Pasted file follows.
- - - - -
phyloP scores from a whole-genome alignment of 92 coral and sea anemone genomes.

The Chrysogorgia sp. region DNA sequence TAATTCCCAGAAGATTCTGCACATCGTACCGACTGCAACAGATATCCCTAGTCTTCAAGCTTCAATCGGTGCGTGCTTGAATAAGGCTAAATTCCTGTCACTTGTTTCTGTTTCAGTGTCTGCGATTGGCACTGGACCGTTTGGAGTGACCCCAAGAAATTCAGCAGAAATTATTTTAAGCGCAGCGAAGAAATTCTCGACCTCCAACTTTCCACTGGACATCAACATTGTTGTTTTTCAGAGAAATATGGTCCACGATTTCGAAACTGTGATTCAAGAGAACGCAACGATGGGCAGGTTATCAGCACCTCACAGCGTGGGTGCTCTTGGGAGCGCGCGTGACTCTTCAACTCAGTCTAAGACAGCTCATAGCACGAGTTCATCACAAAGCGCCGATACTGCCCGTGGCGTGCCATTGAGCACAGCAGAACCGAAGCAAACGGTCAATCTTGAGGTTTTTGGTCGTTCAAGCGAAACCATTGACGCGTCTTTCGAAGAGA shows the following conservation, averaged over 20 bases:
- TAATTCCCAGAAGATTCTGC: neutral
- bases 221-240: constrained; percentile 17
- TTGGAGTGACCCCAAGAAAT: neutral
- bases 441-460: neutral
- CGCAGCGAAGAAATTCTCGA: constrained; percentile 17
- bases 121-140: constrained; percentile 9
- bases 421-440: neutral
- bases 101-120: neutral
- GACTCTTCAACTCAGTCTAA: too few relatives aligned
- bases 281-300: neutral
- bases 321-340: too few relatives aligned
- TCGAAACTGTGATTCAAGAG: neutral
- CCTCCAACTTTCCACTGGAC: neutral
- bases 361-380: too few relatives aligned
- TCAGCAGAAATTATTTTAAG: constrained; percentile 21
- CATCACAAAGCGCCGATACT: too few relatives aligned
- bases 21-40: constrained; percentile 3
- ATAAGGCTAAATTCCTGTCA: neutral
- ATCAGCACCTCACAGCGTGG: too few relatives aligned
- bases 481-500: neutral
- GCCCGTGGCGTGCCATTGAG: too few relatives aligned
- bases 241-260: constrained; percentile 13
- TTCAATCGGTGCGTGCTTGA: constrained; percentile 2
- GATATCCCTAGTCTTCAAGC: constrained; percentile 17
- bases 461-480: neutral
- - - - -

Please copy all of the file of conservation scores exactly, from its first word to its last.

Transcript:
phyloP scores from a whole-genome alignment of 92 coral and sea anemone genomes.

The Chrysogorgia sp. region DNA sequence TAATTCCCAGAAGATTCTGCACATCGTACCGACTGCAACAGATATCCCTAGTCTTCAAGCTTCAATCGGTGCGTGCTTGAATAAGGCTAAATTCCTGTCACTTGTTTCTGTTTCAGTGTCTGCGATTGGCACTGGACCGTTTGGAGTGACCCCAAGAAATTCAGCAGAAATTATTTTAAGCGCAGCGAAGAAATTCTCGACCTCCAACTTTCCACTGGACATCAACATTGTTGTTTTTCAGAGAAATATGGTCCACGATTTCGAAACTGTGATTCAAGAGAACGCAACGATGGGCAGGTTATCAGCACCTCACAGCGTGGGTGCTCTTGGGAGCGCGCGTGACTCTTCAACTCAGTCTAAGACAGCTCATAGCACGAGTTCATCACAAAGCGCCGATACTGCCCGTGGCGTGCCATTGAGCACAGCAGAACCGAAGCAAACGGTCAATCTTGAGGTTTTTGGTCGTTCAAGCGAAACCATTGACGCGTCTTTCGAAGAGA shows the following conservation, averaged over 20 bases:
- TAATTCCCAGAAGATTCTGC: neutral
- bases 221-240: constrained; percentile 17
- TTGGAGTGACCCCAAGAAAT: neutral
- bases 441-460: neutral
- CGCAGCGAAGAAATTCTCGA: constrained; percentile 17
- bases 121-140: constrained; percentile 9
- bases 421-440: neutral
- bases 101-120: neutral
- GACTCTTCAACTCAGTCTAA: too few relatives aligned
- bases 281-300: neutral
- bases 321-340: too few relatives aligned
- TCGAAACTGTGATTCAAGAG: neutral
- CCTCCAACTTTCCACTGGAC: neutral
- bases 361-380: too few relatives aligned
- TCAGCAGAAATTATTTTAAG: constrained; percentile 21
- CATCACAAAGCGCCGATACT: too few relatives aligned
- bases 21-40: constrained; percentile 3
- ATAAGGCTAAATTCCTGTCA: neutral
- ATCAGCACCTCACAGCGTGG: too few relatives aligned
- bases 481-500: neutral
- GCCCGTGGCGTGCCATTGAG: too few relatives aligned
- bases 241-260: constrained; percentile 13
- TTCAATCGGTGCGTGCTTGA: constrained; percentile 2
- GATATCCCTAGTCTTCAAGC: constrained; percentile 17
- bases 461-480: neutral